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Rise of the Finstagram: The New Way To Hide Your 'Imperfections' Online

NY Times
A new Instagram revolution is upon us. In the wake of recent revelations that social media may not present a realistic representation of life (who would've known), a new type of account is being favoured by teens: the Finstagram. Defined by the Urban Dictionary 'a mixture of Fake & Instagram', young people are choosing to open separate accounts on the app that detail the less glamorous aspects of their lives. 

In a move away from what Instagram has seemingly always stood for - that is, to provide a stylised, glossy version of real life - Finstagrams are providing open space to showcase the more candid photos of users: free from captions, hashtags and filters. Often the content published on these sites is embarrassing or funny, in a Snapchat-style way. Users tend to have a much higher following on their 'rinsta' accounts (yes, really) than on their 'finstas', which are only made viewable to a select group of close friends. The whole concept stresses the importance and/or obligation young people feel to have two different digital selves. It is perhaps understandably most popular amongst young girls. 

A teenage panel at Business Insider's Ignition conference explained the latest trend: 
"You'll have a regular Instagram, and you'll have hundreds of followers there, and on your Finsta you'll have a fake username and it'll just be your best friends, the people you're friends with, and you post funny or embarrassing pictures." Some even told of how they don't particularly like their Finsta accounts, but feel they are a social imperative when using the platform.

I too have seen accounts on Instagram that I would define as 'finsta' accounts; however, rather than portraying a more realistic account of the user's life, they list images from an apparent 'real' person who is passing off obviously generic or lifted images and passing them off as their real life in order to make them seem more appealing or exciting. These account holders communicate with other users who pretend to be a person they are portraying online too in whole networks of fake reality and friendship. To me these accounts would be more accurately defined as 'finsta' accounts, not the unpretentious and truly reflective accounts of young people that seem to undermine the name that they have been given. Regardless, it is perhaps worrying that young people feel the need to divide their subjectivity online in order to fit in with an unrealistic and hyperbolised version of life, which is no doubt negatively affecting contemporary ideas of body image.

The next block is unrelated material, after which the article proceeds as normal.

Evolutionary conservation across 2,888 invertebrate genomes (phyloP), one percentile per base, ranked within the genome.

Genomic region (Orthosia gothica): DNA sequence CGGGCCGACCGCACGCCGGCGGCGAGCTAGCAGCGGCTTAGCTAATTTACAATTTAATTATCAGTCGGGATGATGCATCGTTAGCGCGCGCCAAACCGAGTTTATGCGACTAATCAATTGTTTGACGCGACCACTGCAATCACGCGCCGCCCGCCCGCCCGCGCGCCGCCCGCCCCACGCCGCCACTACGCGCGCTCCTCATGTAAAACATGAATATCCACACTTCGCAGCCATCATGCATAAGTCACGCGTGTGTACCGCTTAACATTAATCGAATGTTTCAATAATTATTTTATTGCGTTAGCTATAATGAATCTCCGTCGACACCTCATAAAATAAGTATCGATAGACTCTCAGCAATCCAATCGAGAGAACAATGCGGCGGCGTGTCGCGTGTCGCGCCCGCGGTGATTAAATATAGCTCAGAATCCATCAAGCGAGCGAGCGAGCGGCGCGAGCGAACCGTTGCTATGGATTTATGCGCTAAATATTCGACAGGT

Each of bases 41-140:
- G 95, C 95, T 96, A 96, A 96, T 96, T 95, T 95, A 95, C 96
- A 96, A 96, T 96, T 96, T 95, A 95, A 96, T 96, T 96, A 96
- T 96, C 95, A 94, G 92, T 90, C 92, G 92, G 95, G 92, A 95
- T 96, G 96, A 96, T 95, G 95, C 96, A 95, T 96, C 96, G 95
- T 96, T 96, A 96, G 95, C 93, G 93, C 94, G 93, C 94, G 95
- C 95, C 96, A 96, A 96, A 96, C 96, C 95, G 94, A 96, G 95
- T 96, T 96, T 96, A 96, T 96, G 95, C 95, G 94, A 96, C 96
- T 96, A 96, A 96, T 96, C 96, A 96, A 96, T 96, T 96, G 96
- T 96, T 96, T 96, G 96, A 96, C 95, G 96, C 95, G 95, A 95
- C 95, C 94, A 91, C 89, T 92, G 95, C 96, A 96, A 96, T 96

SMF rookie, fresh out of academia, looking forward to more creative ventures. With a love of current affairs, green tea and an ever insatiable wanderlust, Katie is ready to have her voice heard. Follow her @KatieAtSMF


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Rise of the Finstagram: The New Way To Hide Your 'Imperfections' Online Reviewed by Katie Gascoyne on Thursday, December 10, 2015 Rating: 5

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